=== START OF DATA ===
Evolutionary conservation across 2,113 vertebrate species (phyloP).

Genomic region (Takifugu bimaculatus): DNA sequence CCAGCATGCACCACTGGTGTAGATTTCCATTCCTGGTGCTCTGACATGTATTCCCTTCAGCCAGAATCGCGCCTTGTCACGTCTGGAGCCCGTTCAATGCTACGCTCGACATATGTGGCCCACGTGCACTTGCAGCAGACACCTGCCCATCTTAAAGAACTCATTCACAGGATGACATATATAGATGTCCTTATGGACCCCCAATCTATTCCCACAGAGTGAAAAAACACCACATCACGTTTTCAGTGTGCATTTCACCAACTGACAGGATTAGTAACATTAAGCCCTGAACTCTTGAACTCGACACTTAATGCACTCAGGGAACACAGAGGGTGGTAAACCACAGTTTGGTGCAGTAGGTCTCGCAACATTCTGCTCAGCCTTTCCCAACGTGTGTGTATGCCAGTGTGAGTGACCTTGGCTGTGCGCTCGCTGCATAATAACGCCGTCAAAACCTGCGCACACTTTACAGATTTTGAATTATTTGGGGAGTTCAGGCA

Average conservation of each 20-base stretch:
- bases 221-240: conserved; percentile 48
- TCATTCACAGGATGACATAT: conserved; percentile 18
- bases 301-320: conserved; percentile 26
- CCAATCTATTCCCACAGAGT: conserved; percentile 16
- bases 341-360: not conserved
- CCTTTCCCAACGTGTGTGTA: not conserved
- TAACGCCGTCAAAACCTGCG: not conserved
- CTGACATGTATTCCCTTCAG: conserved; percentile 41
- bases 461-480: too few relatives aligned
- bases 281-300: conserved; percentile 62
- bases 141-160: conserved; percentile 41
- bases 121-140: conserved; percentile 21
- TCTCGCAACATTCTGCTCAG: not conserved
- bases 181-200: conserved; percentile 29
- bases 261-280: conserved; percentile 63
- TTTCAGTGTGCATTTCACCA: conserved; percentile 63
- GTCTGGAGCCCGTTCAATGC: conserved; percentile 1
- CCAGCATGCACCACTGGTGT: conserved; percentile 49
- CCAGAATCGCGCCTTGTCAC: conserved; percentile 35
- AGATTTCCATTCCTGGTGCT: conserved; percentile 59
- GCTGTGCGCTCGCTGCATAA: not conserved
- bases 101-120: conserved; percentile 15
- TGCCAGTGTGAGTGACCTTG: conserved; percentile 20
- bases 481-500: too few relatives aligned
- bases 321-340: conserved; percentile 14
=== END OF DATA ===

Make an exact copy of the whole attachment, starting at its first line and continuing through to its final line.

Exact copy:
Evolutionary conservation across 2,113 vertebrate species (phyloP).

Genomic region (Takifugu bimaculatus): DNA sequence CCAGCATGCACCACTGGTGTAGATTTCCATTCCTGGTGCTCTGACATGTATTCCCTTCAGCCAGAATCGCGCCTTGTCACGTCTGGAGCCCGTTCAATGCTACGCTCGACATATGTGGCCCACGTGCACTTGCAGCAGACACCTGCCCATCTTAAAGAACTCATTCACAGGATGACATATATAGATGTCCTTATGGACCCCCAATCTATTCCCACAGAGTGAAAAAACACCACATCACGTTTTCAGTGTGCATTTCACCAACTGACAGGATTAGTAACATTAAGCCCTGAACTCTTGAACTCGACACTTAATGCACTCAGGGAACACAGAGGGTGGTAAACCACAGTTTGGTGCAGTAGGTCTCGCAACATTCTGCTCAGCCTTTCCCAACGTGTGTGTATGCCAGTGTGAGTGACCTTGGCTGTGCGCTCGCTGCATAATAACGCCGTCAAAACCTGCGCACACTTTACAGATTTTGAATTATTTGGGGAGTTCAGGCA

Average conservation of each 20-base stretch:
- bases 221-240: conserved; percentile 48
- TCATTCACAGGATGACATAT: conserved; percentile 18
- bases 301-320: conserved; percentile 26
- CCAATCTATTCCCACAGAGT: conserved; percentile 16
- bases 341-360: not conserved
- CCTTTCCCAACGTGTGTGTA: not conserved
- TAACGCCGTCAAAACCTGCG: not conserved
- CTGACATGTATTCCCTTCAG: conserved; percentile 41
- bases 461-480: too few relatives aligned
- bases 281-300: conserved; percentile 62
- bases 141-160: conserved; percentile 41
- bases 121-140: conserved; percentile 21
- TCTCGCAACATTCTGCTCAG: not conserved
- bases 181-200: conserved; percentile 29
- bases 261-280: conserved; percentile 63
- TTTCAGTGTGCATTTCACCA: conserved; percentile 63
- GTCTGGAGCCCGTTCAATGC: conserved; percentile 1
- CCAGCATGCACCACTGGTGT: conserved; percentile 49
- CCAGAATCGCGCCTTGTCAC: conserved; percentile 35
- AGATTTCCATTCCTGGTGCT: conserved; percentile 59
- GCTGTGCGCTCGCTGCATAA: not conserved
- bases 101-120: conserved; percentile 15
- TGCCAGTGTGAGTGACCTTG: conserved; percentile 20
- bases 481-500: too few relatives aligned
- bases 321-340: conserved; percentile 14